U.S Marine General John Allen, who was brought out of retirement to build a military coalition of Middle East powers to combat ISIS, has spent a second day in Ankara trying to persuade the Turks to join the fight. The U.S. and other nations taking part in air strikes against ISIS are increasingly exasperated by Turkey’s refusal to join them as the Kurdish town of Kobani on the border with Turkey is on the verge of falling into ISIS hands. This no-show policy is looking particularly cynical since only a few months ago Turkey was demonstrating its readiness as a formidable air power in the region.
As ISIS was completing its stunning conquest of the Iraqi city of Mosul this summer, Turkey was hosting a two-week “Top Gun” exercise of NATO air forces at an airbase at Konya in central Turkey.
Air force units from the United Kingdom, Germany, Spain, Jordan and Qatar took part. The unreported exercise was designed to demonstrate that air forces from widely different places and with widely diverse equipment could be coordinated into an effective tactical force of just the kind that would be needed to support ground forces moving against ISIS – or to take out critical ISIS units like those attacking Kobani.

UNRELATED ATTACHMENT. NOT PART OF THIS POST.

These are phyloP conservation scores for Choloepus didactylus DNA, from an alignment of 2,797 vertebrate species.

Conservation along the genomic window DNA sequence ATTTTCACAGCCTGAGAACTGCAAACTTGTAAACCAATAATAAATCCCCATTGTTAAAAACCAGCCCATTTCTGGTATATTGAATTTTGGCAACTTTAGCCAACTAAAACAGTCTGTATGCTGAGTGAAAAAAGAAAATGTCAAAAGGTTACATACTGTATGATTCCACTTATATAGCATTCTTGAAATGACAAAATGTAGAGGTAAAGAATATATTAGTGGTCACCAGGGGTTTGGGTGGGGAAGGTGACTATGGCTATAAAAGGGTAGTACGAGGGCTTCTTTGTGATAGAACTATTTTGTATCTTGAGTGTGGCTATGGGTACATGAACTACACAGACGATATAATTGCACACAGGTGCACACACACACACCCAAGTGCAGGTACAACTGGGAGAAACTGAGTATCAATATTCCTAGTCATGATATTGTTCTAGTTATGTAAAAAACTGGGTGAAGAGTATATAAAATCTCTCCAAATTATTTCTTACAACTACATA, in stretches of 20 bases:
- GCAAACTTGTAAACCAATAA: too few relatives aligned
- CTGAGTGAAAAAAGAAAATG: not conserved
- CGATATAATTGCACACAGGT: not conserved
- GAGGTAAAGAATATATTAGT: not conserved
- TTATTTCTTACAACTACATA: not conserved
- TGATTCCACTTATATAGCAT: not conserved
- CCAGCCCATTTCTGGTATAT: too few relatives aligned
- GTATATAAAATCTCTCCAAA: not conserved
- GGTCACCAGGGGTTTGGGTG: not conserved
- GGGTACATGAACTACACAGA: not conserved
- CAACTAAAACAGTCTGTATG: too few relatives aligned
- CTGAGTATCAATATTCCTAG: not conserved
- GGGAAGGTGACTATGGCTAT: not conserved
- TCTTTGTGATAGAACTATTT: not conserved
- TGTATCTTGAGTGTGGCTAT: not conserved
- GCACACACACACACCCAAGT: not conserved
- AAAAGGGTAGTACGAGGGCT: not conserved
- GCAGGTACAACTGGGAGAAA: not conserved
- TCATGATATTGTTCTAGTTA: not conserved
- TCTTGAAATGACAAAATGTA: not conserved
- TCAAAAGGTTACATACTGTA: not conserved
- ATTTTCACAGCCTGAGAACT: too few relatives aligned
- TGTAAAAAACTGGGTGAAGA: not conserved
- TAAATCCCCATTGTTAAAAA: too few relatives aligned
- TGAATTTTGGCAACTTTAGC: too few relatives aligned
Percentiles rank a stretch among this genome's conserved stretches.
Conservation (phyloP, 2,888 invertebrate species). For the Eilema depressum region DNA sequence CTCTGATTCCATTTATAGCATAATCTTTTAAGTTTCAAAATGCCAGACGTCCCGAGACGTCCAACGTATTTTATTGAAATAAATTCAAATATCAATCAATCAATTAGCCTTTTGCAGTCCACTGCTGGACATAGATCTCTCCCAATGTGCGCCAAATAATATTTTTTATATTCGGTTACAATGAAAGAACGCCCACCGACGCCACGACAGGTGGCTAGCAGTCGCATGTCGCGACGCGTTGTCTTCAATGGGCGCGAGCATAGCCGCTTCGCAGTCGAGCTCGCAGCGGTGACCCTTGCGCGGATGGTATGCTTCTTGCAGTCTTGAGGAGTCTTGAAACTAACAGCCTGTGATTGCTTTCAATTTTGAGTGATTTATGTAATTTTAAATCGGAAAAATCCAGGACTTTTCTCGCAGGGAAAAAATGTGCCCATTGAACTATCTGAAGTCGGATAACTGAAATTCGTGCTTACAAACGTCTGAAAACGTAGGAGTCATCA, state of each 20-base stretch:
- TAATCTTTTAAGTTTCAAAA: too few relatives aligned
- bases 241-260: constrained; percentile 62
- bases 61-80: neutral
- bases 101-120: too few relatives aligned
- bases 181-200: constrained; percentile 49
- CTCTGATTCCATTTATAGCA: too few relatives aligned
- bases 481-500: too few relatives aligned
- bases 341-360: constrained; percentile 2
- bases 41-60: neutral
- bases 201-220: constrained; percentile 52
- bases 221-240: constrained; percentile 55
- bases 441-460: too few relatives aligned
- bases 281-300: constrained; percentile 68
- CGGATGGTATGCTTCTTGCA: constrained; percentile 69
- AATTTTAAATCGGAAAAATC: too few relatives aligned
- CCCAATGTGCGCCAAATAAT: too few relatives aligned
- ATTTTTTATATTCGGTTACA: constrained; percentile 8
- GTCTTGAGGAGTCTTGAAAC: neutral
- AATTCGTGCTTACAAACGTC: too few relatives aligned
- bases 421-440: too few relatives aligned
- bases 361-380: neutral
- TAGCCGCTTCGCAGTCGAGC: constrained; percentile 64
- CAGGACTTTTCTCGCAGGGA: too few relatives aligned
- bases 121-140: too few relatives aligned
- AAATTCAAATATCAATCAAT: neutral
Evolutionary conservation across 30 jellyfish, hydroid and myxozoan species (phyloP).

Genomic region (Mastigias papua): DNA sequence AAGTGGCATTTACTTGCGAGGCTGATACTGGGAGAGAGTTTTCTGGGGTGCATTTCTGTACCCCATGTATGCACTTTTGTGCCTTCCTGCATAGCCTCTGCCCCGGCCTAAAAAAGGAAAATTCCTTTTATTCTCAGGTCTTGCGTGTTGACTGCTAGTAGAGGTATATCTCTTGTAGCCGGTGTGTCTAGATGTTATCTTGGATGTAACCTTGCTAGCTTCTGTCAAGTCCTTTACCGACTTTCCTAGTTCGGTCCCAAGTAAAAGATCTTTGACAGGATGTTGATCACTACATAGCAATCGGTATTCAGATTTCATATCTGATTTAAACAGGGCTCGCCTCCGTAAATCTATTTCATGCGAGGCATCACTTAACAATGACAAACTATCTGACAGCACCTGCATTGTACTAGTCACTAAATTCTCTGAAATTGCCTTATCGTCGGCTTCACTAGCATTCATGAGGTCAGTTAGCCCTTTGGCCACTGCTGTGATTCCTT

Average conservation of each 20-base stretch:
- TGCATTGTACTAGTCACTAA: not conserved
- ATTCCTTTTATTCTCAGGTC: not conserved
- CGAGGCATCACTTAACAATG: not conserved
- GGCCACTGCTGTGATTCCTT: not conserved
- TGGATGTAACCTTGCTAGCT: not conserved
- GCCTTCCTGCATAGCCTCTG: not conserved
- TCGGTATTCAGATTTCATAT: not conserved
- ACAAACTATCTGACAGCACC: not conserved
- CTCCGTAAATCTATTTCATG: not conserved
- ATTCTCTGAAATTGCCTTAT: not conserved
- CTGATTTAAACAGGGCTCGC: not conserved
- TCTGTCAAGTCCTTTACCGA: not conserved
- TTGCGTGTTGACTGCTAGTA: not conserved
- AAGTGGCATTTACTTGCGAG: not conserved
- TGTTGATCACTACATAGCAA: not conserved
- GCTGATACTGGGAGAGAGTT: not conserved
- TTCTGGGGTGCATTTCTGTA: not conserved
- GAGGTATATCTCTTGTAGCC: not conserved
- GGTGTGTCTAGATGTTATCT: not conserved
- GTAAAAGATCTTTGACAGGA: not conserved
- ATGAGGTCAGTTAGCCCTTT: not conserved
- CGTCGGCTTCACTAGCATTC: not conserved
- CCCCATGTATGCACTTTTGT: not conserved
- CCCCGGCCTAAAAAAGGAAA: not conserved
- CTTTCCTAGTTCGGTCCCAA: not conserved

The Turks fielded the oldest equipment on view – F-4 Phantoms of the Vietnam War era. These may appear to be antiques, but they have been upgraded to carry and deploy very modern munitions against ground forces (with some help from the Israelis.)
At the center of the exercise was a much more advanced airplane, a Boeing Peace Eagle, a military version of the Boeing 737 loaded with surveillance equipment that can act as the airborne intelligence gatherer for all the air forces in action. This was backed up by a Boeing E-3A AWACS from NATO’s Early Warning Force based in Germany.
The British Royal Air Force flew six of their latest Eurofighter Typhoons equipped with ground attack missiles and the Spanish deployed six F-18 Hornets – the same airplane now being flown by the U.S. Navy’s Strike Group 2 from the deck of the carrier George H. W. Bush in the Persian Gulf that are attacking ISIS in both Iraq and Syria.
Perhaps the most intriguing player here was Qatar. Its air force is seldom seen outside the Gulf. In Turkey the Qataris flew French Mirage jets, not exactly cutting edge equipment but still formidable. (Qatar is shopping for a modern replacement).
The exercise, called Anatolian Eagle, was conducted well out of sight of the wars raging in Syria and Iraq. On some occasions as many as 60 airplanes were involved, a massive display of power backed up by as many as 500 ground personnel.
Indeed, this was a model of exactly the scale and lethality of air power combining the resources of different nations that NATO exists to provide. All the more bewildering, then, that when Turkey, second only to the U.S. as a NATO military power, has a threat as grave as that posed by ISIS within half a mile of its own border it keeps its air force grounded.